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Movie Review: Hits and Misses of Adze Ugah’s ‘Mrs Right Guy’

By Isabella Akinseye

Mrs Right Guy’ is a romantic comedy directed by South Africa based Nigerian director Adze Ugah. The film opens with Gugu Hlatshwayo (Dineo Moeketsi), a beautiful and young bride who has been abandoned by her husband during their honeymoon in the Seychelles. She’s left to work, buy a ticket and return home to a divorce. The experience leaves her emotionally scarred, vulnerable and antagonistic towards men. Love comes knocking when she meets Joe (Lehasa Moloi) who becomes her perfect candidate for the marketing company she works for. However, the new boss Dumile (Thapelo Mokoena) is also interested in Gugu. We’re taken on a journey of discovering who breaks her heart and who makes her believe in love again.


My right guy crew

-Picture. Adze Ugah’s ‘Mrs Right Guy’ is a beautiful picture. From the cinematography to the lighting, we’re given a healthy slice of South Africa’s tourism potential.

-Locations. From the picture perfect beaches to the suburbs, the film lacks nothing for location. Ugah takes us from Johannesburg to Maboneng to Orlando. We see the fast paced city life as well as the slower more tranquil township life.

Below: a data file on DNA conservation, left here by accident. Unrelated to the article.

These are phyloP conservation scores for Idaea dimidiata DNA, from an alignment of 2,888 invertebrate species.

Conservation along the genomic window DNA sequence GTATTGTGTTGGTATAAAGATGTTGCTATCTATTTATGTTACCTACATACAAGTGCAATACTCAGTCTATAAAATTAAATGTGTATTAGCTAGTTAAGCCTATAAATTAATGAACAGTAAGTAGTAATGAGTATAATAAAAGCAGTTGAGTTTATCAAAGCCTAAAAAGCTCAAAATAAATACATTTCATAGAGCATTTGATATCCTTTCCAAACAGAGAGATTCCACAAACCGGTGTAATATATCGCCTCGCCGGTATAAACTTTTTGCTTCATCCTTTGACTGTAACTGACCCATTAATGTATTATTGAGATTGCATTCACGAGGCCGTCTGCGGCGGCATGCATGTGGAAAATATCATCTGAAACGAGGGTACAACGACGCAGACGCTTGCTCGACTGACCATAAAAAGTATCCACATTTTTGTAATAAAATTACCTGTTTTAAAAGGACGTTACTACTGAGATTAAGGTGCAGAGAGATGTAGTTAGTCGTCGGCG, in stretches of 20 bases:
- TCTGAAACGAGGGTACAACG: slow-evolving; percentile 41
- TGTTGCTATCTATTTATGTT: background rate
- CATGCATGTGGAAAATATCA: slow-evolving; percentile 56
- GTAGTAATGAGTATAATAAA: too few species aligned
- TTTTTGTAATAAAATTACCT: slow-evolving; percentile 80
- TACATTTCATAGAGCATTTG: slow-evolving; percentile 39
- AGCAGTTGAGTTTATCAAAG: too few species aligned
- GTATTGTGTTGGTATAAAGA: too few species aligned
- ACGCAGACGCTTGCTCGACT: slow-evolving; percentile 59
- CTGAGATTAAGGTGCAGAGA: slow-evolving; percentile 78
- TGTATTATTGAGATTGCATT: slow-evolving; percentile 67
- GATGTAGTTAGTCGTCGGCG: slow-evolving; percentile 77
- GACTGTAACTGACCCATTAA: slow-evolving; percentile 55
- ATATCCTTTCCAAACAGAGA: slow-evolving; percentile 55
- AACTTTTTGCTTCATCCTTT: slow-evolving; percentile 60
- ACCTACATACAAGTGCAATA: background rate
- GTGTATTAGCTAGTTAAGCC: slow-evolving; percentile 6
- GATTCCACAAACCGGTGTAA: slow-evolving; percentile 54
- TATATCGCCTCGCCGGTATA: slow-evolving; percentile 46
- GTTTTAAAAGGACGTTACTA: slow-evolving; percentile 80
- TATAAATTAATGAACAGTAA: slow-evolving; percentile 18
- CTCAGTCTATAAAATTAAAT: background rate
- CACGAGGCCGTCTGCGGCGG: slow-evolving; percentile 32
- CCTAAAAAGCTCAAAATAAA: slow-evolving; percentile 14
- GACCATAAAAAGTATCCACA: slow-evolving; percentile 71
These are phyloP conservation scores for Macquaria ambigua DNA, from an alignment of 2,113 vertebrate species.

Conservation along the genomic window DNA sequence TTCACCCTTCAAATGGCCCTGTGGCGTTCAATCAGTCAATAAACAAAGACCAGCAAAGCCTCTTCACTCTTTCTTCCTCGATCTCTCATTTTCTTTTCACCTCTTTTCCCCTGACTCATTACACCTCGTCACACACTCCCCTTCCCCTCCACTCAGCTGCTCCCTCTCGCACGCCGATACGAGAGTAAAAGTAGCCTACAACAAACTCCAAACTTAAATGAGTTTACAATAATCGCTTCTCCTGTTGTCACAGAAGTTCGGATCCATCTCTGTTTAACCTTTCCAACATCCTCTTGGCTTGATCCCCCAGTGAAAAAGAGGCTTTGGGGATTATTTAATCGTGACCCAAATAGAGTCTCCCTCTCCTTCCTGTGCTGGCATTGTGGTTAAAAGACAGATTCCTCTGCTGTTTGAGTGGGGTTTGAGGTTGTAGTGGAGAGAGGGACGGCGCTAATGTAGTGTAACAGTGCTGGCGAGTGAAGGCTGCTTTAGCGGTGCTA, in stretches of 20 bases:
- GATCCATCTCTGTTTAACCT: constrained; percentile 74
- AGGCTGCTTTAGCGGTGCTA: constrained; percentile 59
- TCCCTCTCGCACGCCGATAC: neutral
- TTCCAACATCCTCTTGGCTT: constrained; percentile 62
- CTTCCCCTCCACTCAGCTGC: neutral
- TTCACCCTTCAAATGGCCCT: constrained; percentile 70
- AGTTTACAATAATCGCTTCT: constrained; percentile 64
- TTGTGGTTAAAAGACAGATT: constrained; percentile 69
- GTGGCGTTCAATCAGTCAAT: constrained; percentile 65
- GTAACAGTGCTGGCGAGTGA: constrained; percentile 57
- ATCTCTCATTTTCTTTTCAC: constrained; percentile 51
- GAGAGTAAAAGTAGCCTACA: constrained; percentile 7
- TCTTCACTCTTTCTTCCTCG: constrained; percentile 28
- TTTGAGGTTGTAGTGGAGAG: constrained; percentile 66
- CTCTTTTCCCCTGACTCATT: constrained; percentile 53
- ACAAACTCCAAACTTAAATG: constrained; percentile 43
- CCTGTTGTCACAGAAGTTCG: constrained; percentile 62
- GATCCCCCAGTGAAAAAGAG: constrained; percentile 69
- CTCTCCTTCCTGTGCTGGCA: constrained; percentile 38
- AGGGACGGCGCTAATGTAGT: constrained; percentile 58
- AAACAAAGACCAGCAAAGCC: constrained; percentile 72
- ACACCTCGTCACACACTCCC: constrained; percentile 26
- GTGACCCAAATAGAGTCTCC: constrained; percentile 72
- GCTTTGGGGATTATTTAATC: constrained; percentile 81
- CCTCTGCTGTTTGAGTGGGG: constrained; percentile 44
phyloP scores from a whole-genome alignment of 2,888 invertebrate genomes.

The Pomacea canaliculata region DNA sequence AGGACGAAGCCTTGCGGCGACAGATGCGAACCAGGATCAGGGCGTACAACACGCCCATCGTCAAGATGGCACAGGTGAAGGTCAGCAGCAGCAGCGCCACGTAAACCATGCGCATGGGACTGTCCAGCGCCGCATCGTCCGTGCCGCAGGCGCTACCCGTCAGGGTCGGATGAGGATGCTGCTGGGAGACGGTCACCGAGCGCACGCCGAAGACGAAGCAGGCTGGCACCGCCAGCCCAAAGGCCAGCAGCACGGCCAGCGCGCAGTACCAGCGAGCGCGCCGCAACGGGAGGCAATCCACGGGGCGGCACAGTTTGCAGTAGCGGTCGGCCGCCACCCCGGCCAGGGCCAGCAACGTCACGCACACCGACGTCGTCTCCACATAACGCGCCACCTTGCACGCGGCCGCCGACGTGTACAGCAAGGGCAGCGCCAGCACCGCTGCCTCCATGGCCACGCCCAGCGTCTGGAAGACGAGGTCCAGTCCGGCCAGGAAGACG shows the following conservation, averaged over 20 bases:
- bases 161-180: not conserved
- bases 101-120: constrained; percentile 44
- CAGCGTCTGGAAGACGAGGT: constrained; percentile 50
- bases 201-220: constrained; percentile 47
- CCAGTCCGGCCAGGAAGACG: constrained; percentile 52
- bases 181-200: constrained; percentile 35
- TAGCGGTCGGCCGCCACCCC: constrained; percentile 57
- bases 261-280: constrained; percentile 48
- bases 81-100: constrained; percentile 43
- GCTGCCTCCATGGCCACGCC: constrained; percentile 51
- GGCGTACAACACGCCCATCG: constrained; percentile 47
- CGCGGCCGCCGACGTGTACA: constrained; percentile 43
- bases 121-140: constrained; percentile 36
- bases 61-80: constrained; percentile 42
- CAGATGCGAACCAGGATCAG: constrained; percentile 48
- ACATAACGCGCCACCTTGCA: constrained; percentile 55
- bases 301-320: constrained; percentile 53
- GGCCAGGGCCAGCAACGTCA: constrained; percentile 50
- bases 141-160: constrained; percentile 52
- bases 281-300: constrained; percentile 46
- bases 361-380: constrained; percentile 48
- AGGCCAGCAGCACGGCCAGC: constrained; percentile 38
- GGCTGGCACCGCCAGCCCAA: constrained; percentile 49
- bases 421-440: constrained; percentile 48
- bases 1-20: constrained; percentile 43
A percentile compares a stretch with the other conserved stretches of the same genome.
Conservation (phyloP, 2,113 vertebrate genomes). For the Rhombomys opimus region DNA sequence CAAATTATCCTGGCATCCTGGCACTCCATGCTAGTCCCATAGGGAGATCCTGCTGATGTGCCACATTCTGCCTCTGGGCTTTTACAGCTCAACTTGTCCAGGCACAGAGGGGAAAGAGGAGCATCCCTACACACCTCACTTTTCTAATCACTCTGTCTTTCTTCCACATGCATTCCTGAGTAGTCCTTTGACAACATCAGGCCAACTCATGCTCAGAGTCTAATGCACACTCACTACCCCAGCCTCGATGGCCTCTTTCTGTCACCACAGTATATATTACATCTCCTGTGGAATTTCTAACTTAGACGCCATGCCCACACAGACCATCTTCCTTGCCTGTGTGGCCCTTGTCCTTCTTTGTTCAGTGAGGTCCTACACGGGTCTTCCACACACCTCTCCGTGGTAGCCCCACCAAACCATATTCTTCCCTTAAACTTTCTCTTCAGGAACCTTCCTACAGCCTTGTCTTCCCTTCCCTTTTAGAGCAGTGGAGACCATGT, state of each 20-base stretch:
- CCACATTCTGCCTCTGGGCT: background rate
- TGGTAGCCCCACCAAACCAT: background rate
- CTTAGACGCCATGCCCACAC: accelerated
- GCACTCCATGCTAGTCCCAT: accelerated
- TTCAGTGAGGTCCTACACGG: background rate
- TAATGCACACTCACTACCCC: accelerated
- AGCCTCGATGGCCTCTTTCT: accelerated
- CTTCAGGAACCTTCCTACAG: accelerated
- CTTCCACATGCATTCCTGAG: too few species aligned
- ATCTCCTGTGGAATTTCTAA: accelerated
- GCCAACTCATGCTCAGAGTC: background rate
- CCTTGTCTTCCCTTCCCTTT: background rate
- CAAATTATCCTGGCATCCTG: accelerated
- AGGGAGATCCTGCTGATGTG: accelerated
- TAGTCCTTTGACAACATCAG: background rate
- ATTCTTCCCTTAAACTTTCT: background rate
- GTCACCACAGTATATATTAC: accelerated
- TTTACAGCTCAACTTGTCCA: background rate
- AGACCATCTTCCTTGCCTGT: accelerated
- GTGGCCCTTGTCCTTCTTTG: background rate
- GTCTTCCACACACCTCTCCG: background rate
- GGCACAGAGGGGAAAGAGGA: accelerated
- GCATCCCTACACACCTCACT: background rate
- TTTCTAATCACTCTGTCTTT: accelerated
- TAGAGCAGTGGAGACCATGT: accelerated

-Product placement. You will almost miss the product placement because it is so beautifully woven into the narrative that it does not come across as advertising.

-Costume. As expected with the genre of romcoms, the wardrobe department holds nothing back. The ladies came to slay, and slay they did – from the designer heels to the makeup but what do you expect from people in working in the creative space.

-Soundtrack. The music selections were warm and contemporary which further solidified the romantic and dreamy themes of ‘Mrs Right Guy.’


-Script. While the romcom genre is very predictable, the script could have been further developed to allow for more characterisation especially the lead, Gugu. The transformation of character in the film is rushed and becomes unbelievable at a point. Also, the issue of her fair complexion is raised at the beginning of the film but it is neither revisited or expanded.


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